Doctors Puzzled By Man With 'Do Not Resuscitate' Tattoo (Photo)

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Doctors at a Miami hospital had to figure out whether a tattoo can dictate a patient's end-of-life wishes when they discovered a "Do Not Resuscitate" tattoo on a dying man's chest.

The details of the puzzling case were published in the Nov. 30 issue of The New England Journal of Medicine. 

According to the doctors' account, the 70-year-old man was brought to the emergency room at Jackson Memorial Hospital unconscious, his condition rapidly deteriorating. The man had been alone when he collapsed on the street and wasn't carrying any identification. Social workers at the hospital began trying to identify the man's next of kin, but a decision would likely have to be made before they could be notified.

Doctors tried to wake the man, seeking answers about his end-of-life wishes, but all efforts failed, leaving doctors to wonder about the tattoo. The word "Not" was underlined and a signature was tattooed under the command. 

"We initially decided not to honor the tattoo, invoking the principle of not choosing an irreversible path when faced with uncertainty," doctors wrote. 

The man was treated with intravenous fluids, antibiotics and blood pressure medication to buy doctors more time, Gregory Holt, a critical care physician at Jackson Memorial, told The Washington Post. 

"We had a man I couldn't talk to, and I really wanted to talk to him to see whether that tattoo truly reflected what he wanted for his end of life wishes," Holt said,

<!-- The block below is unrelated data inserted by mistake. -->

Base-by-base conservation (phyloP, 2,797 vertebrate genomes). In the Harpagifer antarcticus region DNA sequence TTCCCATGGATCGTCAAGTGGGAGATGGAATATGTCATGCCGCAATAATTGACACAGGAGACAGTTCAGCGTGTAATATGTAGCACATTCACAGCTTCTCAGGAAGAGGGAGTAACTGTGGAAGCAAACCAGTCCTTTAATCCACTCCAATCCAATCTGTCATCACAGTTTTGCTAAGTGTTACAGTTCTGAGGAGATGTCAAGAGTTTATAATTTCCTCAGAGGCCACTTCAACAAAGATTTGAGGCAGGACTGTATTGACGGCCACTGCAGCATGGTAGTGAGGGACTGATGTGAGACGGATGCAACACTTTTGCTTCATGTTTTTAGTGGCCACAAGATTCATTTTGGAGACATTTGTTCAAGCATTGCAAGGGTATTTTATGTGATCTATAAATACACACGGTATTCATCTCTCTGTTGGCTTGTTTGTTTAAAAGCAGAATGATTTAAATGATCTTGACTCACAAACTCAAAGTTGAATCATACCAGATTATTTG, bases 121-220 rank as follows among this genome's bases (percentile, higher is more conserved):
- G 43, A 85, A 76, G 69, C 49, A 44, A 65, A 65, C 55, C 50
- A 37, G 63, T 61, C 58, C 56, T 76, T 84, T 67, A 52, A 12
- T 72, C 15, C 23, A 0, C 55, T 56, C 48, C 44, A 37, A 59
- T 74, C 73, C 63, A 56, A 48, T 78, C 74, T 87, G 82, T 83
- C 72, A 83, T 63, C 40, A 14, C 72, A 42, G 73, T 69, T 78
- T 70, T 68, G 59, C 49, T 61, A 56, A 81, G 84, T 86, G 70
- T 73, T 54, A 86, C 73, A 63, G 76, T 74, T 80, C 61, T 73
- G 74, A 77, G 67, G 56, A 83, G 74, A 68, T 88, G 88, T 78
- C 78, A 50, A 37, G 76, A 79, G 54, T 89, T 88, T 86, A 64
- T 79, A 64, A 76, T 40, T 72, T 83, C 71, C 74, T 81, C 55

Unsure how to proceed, doctors turned to an ethics consultant who advised them to honor the tattoo. 

"[The consultant] suggested that it was most reasonable to infer that the tattoo expressed an authentic preference, that what might be seen as caution could also be seen as standing on ceremony, and that the law is sometimes not nimble enough to support patient-centered care and respect for patients' best interests," doctors wrote. 

Following the ethics consultant's suggestion, a do not resuscitate order was written for the patient. Immediately after the DNR was written, social workers were able to identify the man and track down his official signed DNR from the Florida Department of Health. 

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The man died the next morning.

"We were relieved to find his written DNR request, especially because a review of the literature identified a case report of a person whose DNR tattoo did not reflect his current wishes," doctors wrote. 

The case cited by doctors involved a man with "D.N.R." tattooed across his chest being brought to a hospital in 2012, according to The Washington Post. 

In that case, the man was conscious and able to tell doctors he wanted life-saving care despite his tattoo, which he got as the result of losing a bet in poker.

Sources: The Washington Post, The New England Journal of Medicine / Featured Image: wp paarz/Flickr / Embedded Images: The New England Journal of Medicine, Jackson Memorial Hospital/Yelp

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